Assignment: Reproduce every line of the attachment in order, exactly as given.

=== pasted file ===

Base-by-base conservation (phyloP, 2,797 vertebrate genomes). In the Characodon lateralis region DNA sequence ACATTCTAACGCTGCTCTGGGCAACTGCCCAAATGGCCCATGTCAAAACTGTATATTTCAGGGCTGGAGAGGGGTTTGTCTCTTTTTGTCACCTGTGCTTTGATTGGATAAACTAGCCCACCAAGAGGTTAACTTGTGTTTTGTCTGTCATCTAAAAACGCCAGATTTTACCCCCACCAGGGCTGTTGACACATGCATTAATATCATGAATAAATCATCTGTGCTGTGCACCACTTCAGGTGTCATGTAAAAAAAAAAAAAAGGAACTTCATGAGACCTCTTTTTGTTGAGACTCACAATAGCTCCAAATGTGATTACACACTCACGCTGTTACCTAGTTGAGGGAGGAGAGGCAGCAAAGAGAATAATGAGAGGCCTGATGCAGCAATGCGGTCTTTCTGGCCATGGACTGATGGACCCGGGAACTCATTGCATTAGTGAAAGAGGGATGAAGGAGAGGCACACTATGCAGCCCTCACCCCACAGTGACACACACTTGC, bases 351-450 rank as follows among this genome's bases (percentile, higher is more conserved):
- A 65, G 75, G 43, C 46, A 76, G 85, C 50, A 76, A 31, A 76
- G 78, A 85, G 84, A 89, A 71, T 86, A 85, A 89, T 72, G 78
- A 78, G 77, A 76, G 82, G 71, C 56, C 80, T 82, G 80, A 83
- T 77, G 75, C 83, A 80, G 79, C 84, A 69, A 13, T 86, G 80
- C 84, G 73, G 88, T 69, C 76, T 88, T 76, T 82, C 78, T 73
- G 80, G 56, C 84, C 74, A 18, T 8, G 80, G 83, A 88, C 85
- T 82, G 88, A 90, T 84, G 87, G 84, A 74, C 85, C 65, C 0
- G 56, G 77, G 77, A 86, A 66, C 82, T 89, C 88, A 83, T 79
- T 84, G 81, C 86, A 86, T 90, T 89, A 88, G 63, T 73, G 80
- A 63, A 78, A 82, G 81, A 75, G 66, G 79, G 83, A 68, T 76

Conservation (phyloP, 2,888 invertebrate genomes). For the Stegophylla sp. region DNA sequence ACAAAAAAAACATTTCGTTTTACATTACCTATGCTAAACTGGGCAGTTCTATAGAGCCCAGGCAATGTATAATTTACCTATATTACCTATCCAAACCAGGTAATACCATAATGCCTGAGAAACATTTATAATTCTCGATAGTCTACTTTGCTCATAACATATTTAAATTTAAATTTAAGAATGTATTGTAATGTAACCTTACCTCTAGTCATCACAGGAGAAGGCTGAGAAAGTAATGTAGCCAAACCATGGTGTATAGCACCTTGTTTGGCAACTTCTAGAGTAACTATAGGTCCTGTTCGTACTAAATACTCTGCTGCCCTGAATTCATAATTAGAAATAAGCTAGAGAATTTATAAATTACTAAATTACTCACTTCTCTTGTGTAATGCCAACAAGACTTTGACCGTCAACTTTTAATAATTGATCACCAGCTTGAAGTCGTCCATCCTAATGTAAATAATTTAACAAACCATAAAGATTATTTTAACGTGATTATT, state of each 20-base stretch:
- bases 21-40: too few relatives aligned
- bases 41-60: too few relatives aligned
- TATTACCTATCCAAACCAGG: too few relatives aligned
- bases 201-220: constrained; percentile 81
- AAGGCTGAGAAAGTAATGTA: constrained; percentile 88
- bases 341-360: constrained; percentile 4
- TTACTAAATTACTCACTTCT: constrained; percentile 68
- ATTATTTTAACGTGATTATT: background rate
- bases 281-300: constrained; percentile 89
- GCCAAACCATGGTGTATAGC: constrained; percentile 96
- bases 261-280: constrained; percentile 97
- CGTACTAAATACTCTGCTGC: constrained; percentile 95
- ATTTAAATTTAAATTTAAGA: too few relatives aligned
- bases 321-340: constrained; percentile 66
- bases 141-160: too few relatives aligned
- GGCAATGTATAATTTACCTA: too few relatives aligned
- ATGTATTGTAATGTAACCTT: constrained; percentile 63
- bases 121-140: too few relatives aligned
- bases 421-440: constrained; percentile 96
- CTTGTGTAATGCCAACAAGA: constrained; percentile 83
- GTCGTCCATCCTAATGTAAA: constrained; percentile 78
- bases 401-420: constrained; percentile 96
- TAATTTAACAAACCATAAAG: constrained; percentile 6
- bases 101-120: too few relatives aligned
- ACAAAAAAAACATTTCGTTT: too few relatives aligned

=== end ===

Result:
Base-by-base conservation (phyloP, 2,797 vertebrate genomes). In the Characodon lateralis region DNA sequence ACATTCTAACGCTGCTCTGGGCAACTGCCCAAATGGCCCATGTCAAAACTGTATATTTCAGGGCTGGAGAGGGGTTTGTCTCTTTTTGTCACCTGTGCTTTGATTGGATAAACTAGCCCACCAAGAGGTTAACTTGTGTTTTGTCTGTCATCTAAAAACGCCAGATTTTACCCCCACCAGGGCTGTTGACACATGCATTAATATCATGAATAAATCATCTGTGCTGTGCACCACTTCAGGTGTCATGTAAAAAAAAAAAAAAGGAACTTCATGAGACCTCTTTTTGTTGAGACTCACAATAGCTCCAAATGTGATTACACACTCACGCTGTTACCTAGTTGAGGGAGGAGAGGCAGCAAAGAGAATAATGAGAGGCCTGATGCAGCAATGCGGTCTTTCTGGCCATGGACTGATGGACCCGGGAACTCATTGCATTAGTGAAAGAGGGATGAAGGAGAGGCACACTATGCAGCCCTCACCCCACAGTGACACACACTTGC, bases 351-450 rank as follows among this genome's bases (percentile, higher is more conserved):
- A 65, G 75, G 43, C 46, A 76, G 85, C 50, A 76, A 31, A 76
- G 78, A 85, G 84, A 89, A 71, T 86, A 85, A 89, T 72, G 78
- A 78, G 77, A 76, G 82, G 71, C 56, C 80, T 82, G 80, A 83
- T 77, G 75, C 83, A 80, G 79, C 84, A 69, A 13, T 86, G 80
- C 84, G 73, G 88, T 69, C 76, T 88, T 76, T 82, C 78, T 73
- G 80, G 56, C 84, C 74, A 18, T 8, G 80, G 83, A 88, C 85
- T 82, G 88, A 90, T 84, G 87, G 84, A 74, C 85, C 65, C 0
- G 56, G 77, G 77, A 86, A 66, C 82, T 89, C 88, A 83, T 79
- T 84, G 81, C 86, A 86, T 90, T 89, A 88, G 63, T 73, G 80
- A 63, A 78, A 82, G 81, A 75, G 66, G 79, G 83, A 68, T 76

Conservation (phyloP, 2,888 invertebrate genomes). For the Stegophylla sp. region DNA sequence ACAAAAAAAACATTTCGTTTTACATTACCTATGCTAAACTGGGCAGTTCTATAGAGCCCAGGCAATGTATAATTTACCTATATTACCTATCCAAACCAGGTAATACCATAATGCCTGAGAAACATTTATAATTCTCGATAGTCTACTTTGCTCATAACATATTTAAATTTAAATTTAAGAATGTATTGTAATGTAACCTTACCTCTAGTCATCACAGGAGAAGGCTGAGAAAGTAATGTAGCCAAACCATGGTGTATAGCACCTTGTTTGGCAACTTCTAGAGTAACTATAGGTCCTGTTCGTACTAAATACTCTGCTGCCCTGAATTCATAATTAGAAATAAGCTAGAGAATTTATAAATTACTAAATTACTCACTTCTCTTGTGTAATGCCAACAAGACTTTGACCGTCAACTTTTAATAATTGATCACCAGCTTGAAGTCGTCCATCCTAATGTAAATAATTTAACAAACCATAAAGATTATTTTAACGTGATTATT, state of each 20-base stretch:
- bases 21-40: too few relatives aligned
- bases 41-60: too few relatives aligned
- TATTACCTATCCAAACCAGG: too few relatives aligned
- bases 201-220: constrained; percentile 81
- AAGGCTGAGAAAGTAATGTA: constrained; percentile 88
- bases 341-360: constrained; percentile 4
- TTACTAAATTACTCACTTCT: constrained; percentile 68
- ATTATTTTAACGTGATTATT: background rate
- bases 281-300: constrained; percentile 89
- GCCAAACCATGGTGTATAGC: constrained; percentile 96
- bases 261-280: constrained; percentile 97
- CGTACTAAATACTCTGCTGC: constrained; percentile 95
- ATTTAAATTTAAATTTAAGA: too few relatives aligned
- bases 321-340: constrained; percentile 66
- bases 141-160: too few relatives aligned
- GGCAATGTATAATTTACCTA: too few relatives aligned
- ATGTATTGTAATGTAACCTT: constrained; percentile 63
- bases 121-140: too few relatives aligned
- bases 421-440: constrained; percentile 96
- CTTGTGTAATGCCAACAAGA: constrained; percentile 83
- GTCGTCCATCCTAATGTAAA: constrained; percentile 78
- bases 401-420: constrained; percentile 96
- TAATTTAACAAACCATAAAG: constrained; percentile 6
- bases 101-120: too few relatives aligned
- ACAAAAAAAACATTTCGTTT: too few relatives aligned